My dad used more or less the same backpacking gear for the last thirty nine years. However, in an effort to squeeze in a few more years of backpacking (he's 74 now), he has gone on a gear replacement binge to try and get the lightest gear he can bring himself to buy. His pack now hovers around 30 pounds, including a 2-liter reservoir of water.
     
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  12. chorpie

    chorpie Member

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    Going on a weekend trip to the Channel Islands (Santa Cruz) using an HPG Ute with Tarapocket, my pack without water sits at about 20 lbs. Will load up with about 7L of water though.
     
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  13. chorpie

    chorpie Member

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    I consider the Flash packs to be "travel packs"... as i'd never normally carry one, but when I went to visit my friend in Colorado, it was nice to bring that so that I had a "backpack" as it takes up no space in carry on luggage.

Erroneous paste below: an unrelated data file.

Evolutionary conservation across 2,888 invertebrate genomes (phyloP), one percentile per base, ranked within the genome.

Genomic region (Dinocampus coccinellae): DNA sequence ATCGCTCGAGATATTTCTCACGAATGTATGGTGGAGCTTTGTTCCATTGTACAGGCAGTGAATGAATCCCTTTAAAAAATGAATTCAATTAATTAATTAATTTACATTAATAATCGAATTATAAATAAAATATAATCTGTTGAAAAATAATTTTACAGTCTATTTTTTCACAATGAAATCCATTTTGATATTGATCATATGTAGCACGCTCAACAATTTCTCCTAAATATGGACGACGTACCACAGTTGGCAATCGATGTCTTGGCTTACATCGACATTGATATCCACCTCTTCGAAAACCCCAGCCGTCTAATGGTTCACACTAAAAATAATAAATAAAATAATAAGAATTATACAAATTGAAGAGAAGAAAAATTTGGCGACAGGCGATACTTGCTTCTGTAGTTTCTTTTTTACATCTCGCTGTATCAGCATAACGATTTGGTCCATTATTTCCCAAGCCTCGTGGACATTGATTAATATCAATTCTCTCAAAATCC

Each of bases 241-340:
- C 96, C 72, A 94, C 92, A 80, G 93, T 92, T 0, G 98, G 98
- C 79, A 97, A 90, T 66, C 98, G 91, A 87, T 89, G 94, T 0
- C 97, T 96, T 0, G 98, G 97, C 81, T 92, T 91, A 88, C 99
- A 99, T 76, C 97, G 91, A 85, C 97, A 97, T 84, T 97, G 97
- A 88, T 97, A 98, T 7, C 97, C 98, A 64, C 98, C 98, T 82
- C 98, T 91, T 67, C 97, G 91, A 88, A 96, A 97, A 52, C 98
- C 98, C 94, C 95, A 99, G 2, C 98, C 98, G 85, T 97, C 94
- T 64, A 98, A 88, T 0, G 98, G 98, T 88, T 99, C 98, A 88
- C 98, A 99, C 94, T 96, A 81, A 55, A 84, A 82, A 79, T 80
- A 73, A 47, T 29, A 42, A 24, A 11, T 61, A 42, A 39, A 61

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  14. 5col

    5col Moderator Staff Member

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    That's pretty good! Looks like the Ute and Tarapocket probably make up about 6 of those 20 lbs.
     
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  15. chorpie

    chorpie Member

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    When my brother and I first started backpacking (his freshman year of high school, my 8th grade), we had external frame Jansport packs, giant burrito sleeping bags, a coleman stove that took 1lb. propane canisters, and a 4p car camping tent. Amazing, the sheer size of things then vs. now.